Why you can’t learn Magick from a magazine
In the past couple of decades there has been a surge in the popularity of the occult with a rise in mainstream middle-class acceptance of belief in things like Tarot and magick. In the late 1970s when I first became interested in magick literature on the subject was scant, almost unobtainable and often cryptic or just plain impractical. A recent search on amazon.com turned up over 1500 titles that have the word magick or magic in them. A number of those titles are the classic works of occultism of course, but even accounting for them and double entries or books that are off topic there would still have to be 1,000 books on magick that can be bought over the internet.
Thirty years ago it was nigh on impossible to find guidance in the occult arts, let alone an initiator or an established order of adepts. Now it would seem that anyone can read up a bit, go to a new age festival and attend a workshop or two on the secrets of the arcane arts and viola! You’re a trained Adept ready to conjure Solomon’s spirits from their infernal depths to come to do your bidding. The impact that this has had is very complex. Old school occultists that have stuck to their discipline and know its true value will always insist on a structured approach to occult study and practice. The feature of following the program of a magickal order that is nearly always lacking in the self taught magician is the goal. The lowest Novice in a proper order knows from the beginning what the objective of the exercise will be. The dilettantes that cherry picks only those things that appeal to them wont develop all of the necessary skills and so their mastery of magick will always be incomplete and they will struggle to make any actual spiritual progress.
Among my fellow Thelemites this issue boils down to a question of initiation. Whilst there is widespread acceptance that self initiation is possible it is only the rarest individual who will succeed on that path. The consensus seems to be that at least the first initiation should be overseen by an Adept. As one frater put it; Thelema should court discipline, class, manners… not create temples based on unrestricted debauchery. Self styled magicians will struggle to acquire the correct discipline without initial guidance and the danger is that the practices will degenerate into self indulgence. This seems to be the same challenge that divides the Wiccan-Pagan world at the minute.
Whilst I am not saying that there is any sort of split in the Australian Wiccan-Pagan community there is definitely a division in its members. On the one hand are the traditionalist Witches who have learned their discipline, submitted to its ordeals and trials and, most importantly, passed the initiations that are at the heart of Gardnerian-Alexandrian Witchcraft. On the other hand are the eclectic Witches who may have followed one method or may have scotched together a simile of witchcraft. Rarely are they initiated and, in fact, a recent thread on a Wiccan site that I follow questioned the importance of initiation and of the three degrees of Wiccan attainment. The old school voices in the group all pointed out that Wicca as it was presented by Gardner (in Witchcraft Today) has always been an initiatory religion making the degrees central to the practice. The eclectics responded by asking if Gardner’s works are even relevant anymore or if it is just a form of Wiccan snobbery. How far does Wicca have to depart from the traditional practices before it is mere affectation, façade and indulgence?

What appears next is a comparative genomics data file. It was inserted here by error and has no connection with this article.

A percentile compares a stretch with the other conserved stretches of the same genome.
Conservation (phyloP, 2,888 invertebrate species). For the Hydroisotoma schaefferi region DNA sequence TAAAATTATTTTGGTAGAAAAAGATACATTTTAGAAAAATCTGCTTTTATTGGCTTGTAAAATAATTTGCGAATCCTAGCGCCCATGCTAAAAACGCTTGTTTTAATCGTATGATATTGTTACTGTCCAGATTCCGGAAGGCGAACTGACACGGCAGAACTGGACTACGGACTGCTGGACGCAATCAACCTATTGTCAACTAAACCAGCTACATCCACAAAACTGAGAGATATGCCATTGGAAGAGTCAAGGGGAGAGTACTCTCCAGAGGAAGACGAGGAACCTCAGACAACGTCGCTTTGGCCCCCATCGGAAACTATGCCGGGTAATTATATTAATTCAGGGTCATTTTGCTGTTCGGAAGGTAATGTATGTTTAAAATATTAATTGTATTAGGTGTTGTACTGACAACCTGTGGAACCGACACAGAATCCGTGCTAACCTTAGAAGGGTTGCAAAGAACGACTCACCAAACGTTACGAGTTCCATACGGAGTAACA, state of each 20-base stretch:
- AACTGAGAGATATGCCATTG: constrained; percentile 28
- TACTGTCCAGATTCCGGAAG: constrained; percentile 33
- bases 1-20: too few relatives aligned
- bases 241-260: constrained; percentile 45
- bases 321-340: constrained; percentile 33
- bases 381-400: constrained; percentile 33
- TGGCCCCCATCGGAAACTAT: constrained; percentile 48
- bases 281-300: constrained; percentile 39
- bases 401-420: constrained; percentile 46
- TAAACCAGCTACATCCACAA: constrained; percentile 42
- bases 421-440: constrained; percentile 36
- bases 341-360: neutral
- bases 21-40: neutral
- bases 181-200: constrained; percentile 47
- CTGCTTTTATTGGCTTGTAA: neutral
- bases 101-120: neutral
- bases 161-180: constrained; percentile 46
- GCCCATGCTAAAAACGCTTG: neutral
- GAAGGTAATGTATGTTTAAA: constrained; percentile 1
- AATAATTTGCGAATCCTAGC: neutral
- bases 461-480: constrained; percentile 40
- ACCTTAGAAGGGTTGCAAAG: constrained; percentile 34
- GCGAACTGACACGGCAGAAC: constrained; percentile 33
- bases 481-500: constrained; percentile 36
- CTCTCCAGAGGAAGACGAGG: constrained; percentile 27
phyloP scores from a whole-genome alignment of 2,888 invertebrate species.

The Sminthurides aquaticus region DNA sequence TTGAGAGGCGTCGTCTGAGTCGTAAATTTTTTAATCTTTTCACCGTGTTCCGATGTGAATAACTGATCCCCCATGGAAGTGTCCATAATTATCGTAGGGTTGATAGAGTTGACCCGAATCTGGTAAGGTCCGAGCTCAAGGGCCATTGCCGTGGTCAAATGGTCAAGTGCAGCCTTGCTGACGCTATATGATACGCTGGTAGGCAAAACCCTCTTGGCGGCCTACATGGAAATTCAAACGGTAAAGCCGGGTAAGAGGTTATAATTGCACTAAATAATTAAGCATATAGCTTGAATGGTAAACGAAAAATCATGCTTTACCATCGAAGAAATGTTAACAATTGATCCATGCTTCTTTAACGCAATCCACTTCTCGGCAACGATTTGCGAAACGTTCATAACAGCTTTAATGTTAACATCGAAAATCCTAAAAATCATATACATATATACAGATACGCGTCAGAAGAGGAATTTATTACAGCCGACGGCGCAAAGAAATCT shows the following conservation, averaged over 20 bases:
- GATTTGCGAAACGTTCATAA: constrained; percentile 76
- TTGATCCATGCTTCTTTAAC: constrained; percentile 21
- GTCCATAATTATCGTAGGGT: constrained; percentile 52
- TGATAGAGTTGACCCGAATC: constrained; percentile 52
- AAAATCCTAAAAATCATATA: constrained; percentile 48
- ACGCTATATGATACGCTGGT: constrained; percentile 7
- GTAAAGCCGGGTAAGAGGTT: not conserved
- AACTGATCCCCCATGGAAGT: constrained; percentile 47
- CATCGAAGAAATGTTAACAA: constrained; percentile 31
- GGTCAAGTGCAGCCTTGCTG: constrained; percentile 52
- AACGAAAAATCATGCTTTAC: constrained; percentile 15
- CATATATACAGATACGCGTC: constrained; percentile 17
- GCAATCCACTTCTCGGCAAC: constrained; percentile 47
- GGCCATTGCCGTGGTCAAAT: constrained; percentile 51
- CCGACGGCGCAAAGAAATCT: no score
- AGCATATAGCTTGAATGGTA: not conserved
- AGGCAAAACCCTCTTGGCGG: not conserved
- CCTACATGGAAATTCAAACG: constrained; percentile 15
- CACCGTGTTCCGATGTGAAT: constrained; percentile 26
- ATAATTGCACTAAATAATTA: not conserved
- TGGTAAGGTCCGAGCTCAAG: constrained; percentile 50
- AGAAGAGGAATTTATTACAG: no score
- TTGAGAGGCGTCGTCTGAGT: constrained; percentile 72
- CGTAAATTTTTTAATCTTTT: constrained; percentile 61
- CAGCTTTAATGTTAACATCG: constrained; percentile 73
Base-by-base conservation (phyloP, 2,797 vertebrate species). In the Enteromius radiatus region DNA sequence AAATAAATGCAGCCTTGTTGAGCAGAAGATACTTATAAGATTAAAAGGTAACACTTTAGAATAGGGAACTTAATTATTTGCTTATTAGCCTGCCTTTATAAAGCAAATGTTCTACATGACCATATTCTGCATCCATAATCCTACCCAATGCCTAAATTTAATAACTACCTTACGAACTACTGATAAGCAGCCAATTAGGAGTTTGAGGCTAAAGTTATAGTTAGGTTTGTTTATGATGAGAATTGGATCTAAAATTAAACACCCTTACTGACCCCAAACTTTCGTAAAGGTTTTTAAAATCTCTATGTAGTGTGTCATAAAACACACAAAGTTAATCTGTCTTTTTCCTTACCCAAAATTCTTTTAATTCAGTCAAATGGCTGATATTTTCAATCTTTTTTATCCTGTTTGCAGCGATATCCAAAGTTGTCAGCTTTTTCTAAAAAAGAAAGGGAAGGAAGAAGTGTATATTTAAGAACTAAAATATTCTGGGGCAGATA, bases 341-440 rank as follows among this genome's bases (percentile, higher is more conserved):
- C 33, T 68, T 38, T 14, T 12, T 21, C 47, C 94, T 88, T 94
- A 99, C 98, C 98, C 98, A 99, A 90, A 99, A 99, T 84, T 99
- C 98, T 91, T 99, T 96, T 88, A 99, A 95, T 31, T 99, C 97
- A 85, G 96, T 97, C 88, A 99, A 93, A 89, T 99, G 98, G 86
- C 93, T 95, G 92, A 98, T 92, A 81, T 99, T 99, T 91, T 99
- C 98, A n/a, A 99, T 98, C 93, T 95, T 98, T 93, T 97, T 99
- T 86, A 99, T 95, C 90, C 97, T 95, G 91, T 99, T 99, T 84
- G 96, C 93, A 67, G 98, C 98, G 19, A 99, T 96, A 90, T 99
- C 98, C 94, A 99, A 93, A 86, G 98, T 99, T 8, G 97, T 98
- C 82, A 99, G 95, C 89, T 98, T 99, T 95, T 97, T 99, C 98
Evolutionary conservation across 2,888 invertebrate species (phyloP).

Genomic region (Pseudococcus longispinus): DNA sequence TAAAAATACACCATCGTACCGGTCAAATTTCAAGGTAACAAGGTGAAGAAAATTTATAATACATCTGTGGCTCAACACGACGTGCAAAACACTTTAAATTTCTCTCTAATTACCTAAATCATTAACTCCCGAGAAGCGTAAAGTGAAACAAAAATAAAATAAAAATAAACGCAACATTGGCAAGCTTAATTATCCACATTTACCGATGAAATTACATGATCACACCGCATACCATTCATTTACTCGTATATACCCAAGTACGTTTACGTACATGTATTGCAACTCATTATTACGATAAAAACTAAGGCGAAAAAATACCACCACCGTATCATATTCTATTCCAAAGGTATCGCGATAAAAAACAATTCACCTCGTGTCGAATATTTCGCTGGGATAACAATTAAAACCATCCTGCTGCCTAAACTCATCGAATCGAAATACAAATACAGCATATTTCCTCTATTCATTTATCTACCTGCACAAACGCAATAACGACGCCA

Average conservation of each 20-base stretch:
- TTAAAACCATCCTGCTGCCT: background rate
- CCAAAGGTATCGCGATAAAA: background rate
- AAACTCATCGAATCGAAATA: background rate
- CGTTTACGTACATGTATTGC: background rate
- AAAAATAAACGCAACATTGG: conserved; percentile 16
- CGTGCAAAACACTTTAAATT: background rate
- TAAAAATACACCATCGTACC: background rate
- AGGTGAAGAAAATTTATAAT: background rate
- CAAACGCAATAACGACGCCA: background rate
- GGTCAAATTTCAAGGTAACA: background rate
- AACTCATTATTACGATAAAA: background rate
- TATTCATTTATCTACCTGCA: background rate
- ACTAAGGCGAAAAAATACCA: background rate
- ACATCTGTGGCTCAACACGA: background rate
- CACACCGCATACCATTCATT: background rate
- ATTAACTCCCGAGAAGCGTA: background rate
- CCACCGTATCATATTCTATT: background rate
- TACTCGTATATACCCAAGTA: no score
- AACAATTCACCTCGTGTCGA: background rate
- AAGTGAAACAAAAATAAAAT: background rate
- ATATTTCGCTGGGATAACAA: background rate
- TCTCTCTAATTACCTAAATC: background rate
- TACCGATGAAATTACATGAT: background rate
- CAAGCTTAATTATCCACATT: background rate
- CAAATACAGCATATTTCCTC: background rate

As it would seem that the interest in occultism is not going to fade away any time soon, nor are there going to be any less people abandoning their cultural beliefs for new age religions like Wicca and Thelema, then the question of qualification is going to continue to divide opinions as well. As initiation is at the heart of the matter then perhaps that should be the focus of the solution. Personally I believe that self initiation is a viable option for unconnected students who cannot find or cannot join a working group. The importance of initiation should be given more stress in the popular books and magazines that currently form a gateway to magick and witchcraft. It is only through experienced initiates properly explaining then processes of magick that Novices will be able to take themselves onto the path and initiate themselves. It is the unbalanced, unguided approach to magick that leads so many people astray and that gives magick a bad image in the mainstream middle-class perception.
Certainly when many people discover the routine drill of properly learning magick, the hours of meditation, practice and study involved, they are disappointed. Magick is supposed to be flash and exciting. There will always be those who turn to magick under the misapprehension that it is a quick fix or no effort solution to their problems. About 90% of the correspondences that I get asking about ‘lessons in magick’ mention money or personal problems too. Really, those sorts of people should steer clear of magick. But the 10% that are genuine deserve good advice and patience. My Golden Dawn initiation instructed me to treat even the least Neophyte with respect as he may be someone far greater than me. By excluding people altogether, and by not offering any alternative to joining a group, are magickal orders and perhaps covens also, denying themselves the opportunity to find those few really talented individuals from outside of their circles who might just be the next brightest and best?